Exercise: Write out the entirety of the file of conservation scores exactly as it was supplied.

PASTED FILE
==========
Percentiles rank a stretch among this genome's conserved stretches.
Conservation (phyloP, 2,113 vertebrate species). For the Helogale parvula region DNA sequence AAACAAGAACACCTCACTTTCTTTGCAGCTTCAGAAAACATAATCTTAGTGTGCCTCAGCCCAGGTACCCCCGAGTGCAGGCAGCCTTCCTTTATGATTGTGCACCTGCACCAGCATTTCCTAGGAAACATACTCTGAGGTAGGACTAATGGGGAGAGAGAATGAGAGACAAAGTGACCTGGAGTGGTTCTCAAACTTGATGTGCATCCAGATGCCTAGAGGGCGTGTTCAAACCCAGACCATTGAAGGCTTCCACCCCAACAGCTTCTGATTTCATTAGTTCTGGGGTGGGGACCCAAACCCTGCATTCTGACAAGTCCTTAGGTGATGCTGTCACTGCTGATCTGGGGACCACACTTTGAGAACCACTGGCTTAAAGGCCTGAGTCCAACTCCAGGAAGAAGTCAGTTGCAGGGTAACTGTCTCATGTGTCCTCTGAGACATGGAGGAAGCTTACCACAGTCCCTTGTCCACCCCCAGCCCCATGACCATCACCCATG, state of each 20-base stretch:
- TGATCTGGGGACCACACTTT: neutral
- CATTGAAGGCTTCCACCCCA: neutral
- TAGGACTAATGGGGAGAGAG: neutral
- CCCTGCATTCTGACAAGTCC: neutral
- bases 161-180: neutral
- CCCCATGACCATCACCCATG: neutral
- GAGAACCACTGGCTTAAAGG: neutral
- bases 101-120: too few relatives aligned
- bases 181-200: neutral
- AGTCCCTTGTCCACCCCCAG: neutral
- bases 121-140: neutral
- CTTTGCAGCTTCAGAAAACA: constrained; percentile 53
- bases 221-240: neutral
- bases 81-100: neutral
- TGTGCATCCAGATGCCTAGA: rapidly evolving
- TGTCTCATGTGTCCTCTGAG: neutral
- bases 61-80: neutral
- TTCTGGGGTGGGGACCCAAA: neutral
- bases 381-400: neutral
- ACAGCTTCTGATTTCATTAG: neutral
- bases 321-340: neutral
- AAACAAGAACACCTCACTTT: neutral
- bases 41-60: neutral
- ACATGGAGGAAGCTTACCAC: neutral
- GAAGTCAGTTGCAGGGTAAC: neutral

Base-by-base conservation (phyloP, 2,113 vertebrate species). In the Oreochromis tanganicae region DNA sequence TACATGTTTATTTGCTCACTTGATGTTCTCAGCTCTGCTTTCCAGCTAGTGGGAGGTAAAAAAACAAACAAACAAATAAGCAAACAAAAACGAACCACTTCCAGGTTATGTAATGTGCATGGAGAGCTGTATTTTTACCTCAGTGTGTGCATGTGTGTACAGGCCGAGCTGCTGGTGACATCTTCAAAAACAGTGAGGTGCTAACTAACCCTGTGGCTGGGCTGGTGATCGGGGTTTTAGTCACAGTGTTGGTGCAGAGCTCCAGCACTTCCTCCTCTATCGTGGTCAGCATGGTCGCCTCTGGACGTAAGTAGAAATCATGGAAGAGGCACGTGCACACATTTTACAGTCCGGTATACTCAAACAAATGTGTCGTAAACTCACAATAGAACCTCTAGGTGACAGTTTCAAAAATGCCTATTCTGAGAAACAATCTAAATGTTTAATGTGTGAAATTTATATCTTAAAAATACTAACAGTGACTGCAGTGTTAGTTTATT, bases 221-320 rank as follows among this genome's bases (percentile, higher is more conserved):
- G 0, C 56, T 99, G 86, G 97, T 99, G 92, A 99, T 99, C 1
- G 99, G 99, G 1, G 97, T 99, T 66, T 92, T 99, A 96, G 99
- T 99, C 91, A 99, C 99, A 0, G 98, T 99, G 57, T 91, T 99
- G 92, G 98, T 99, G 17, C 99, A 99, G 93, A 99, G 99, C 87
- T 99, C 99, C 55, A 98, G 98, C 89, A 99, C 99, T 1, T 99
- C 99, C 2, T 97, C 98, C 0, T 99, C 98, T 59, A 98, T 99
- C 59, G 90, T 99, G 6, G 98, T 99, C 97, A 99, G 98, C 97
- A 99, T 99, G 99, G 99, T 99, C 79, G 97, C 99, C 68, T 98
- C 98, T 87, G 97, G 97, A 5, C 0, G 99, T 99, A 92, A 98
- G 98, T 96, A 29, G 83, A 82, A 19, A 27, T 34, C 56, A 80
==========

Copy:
Percentiles rank a stretch among this genome's conserved stretches.
Conservation (phyloP, 2,113 vertebrate species). For the Helogale parvula region DNA sequence AAACAAGAACACCTCACTTTCTTTGCAGCTTCAGAAAACATAATCTTAGTGTGCCTCAGCCCAGGTACCCCCGAGTGCAGGCAGCCTTCCTTTATGATTGTGCACCTGCACCAGCATTTCCTAGGAAACATACTCTGAGGTAGGACTAATGGGGAGAGAGAATGAGAGACAAAGTGACCTGGAGTGGTTCTCAAACTTGATGTGCATCCAGATGCCTAGAGGGCGTGTTCAAACCCAGACCATTGAAGGCTTCCACCCCAACAGCTTCTGATTTCATTAGTTCTGGGGTGGGGACCCAAACCCTGCATTCTGACAAGTCCTTAGGTGATGCTGTCACTGCTGATCTGGGGACCACACTTTGAGAACCACTGGCTTAAAGGCCTGAGTCCAACTCCAGGAAGAAGTCAGTTGCAGGGTAACTGTCTCATGTGTCCTCTGAGACATGGAGGAAGCTTACCACAGTCCCTTGTCCACCCCCAGCCCCATGACCATCACCCATG, state of each 20-base stretch:
- TGATCTGGGGACCACACTTT: neutral
- CATTGAAGGCTTCCACCCCA: neutral
- TAGGACTAATGGGGAGAGAG: neutral
- CCCTGCATTCTGACAAGTCC: neutral
- bases 161-180: neutral
- CCCCATGACCATCACCCATG: neutral
- GAGAACCACTGGCTTAAAGG: neutral
- bases 101-120: too few relatives aligned
- bases 181-200: neutral
- AGTCCCTTGTCCACCCCCAG: neutral
- bases 121-140: neutral
- CTTTGCAGCTTCAGAAAACA: constrained; percentile 53
- bases 221-240: neutral
- bases 81-100: neutral
- TGTGCATCCAGATGCCTAGA: rapidly evolving
- TGTCTCATGTGTCCTCTGAG: neutral
- bases 61-80: neutral
- TTCTGGGGTGGGGACCCAAA: neutral
- bases 381-400: neutral
- ACAGCTTCTGATTTCATTAG: neutral
- bases 321-340: neutral
- AAACAAGAACACCTCACTTT: neutral
- bases 41-60: neutral
- ACATGGAGGAAGCTTACCAC: neutral
- GAAGTCAGTTGCAGGGTAAC: neutral

Base-by-base conservation (phyloP, 2,113 vertebrate species). In the Oreochromis tanganicae region DNA sequence TACATGTTTATTTGCTCACTTGATGTTCTCAGCTCTGCTTTCCAGCTAGTGGGAGGTAAAAAAACAAACAAACAAATAAGCAAACAAAAACGAACCACTTCCAGGTTATGTAATGTGCATGGAGAGCTGTATTTTTACCTCAGTGTGTGCATGTGTGTACAGGCCGAGCTGCTGGTGACATCTTCAAAAACAGTGAGGTGCTAACTAACCCTGTGGCTGGGCTGGTGATCGGGGTTTTAGTCACAGTGTTGGTGCAGAGCTCCAGCACTTCCTCCTCTATCGTGGTCAGCATGGTCGCCTCTGGACGTAAGTAGAAATCATGGAAGAGGCACGTGCACACATTTTACAGTCCGGTATACTCAAACAAATGTGTCGTAAACTCACAATAGAACCTCTAGGTGACAGTTTCAAAAATGCCTATTCTGAGAAACAATCTAAATGTTTAATGTGTGAAATTTATATCTTAAAAATACTAACAGTGACTGCAGTGTTAGTTTATT, bases 221-320 rank as follows among this genome's bases (percentile, higher is more conserved):
- G 0, C 56, T 99, G 86, G 97, T 99, G 92, A 99, T 99, C 1
- G 99, G 99, G 1, G 97, T 99, T 66, T 92, T 99, A 96, G 99
- T 99, C 91, A 99, C 99, A 0, G 98, T 99, G 57, T 91, T 99
- G 92, G 98, T 99, G 17, C 99, A 99, G 93, A 99, G 99, C 87
- T 99, C 99, C 55, A 98, G 98, C 89, A 99, C 99, T 1, T 99
- C 99, C 2, T 97, C 98, C 0, T 99, C 98, T 59, A 98, T 99
- C 59, G 90, T 99, G 6, G 98, T 99, C 97, A 99, G 98, C 97
- A 99, T 99, G 99, G 99, T 99, C 79, G 97, C 99, C 68, T 98
- C 98, T 87, G 97, G 97, A 5, C 0, G 99, T 99, A 92, A 98
- G 98, T 96, A 29, G 83, A 82, A 19, A 27, T 34, C 56, A 80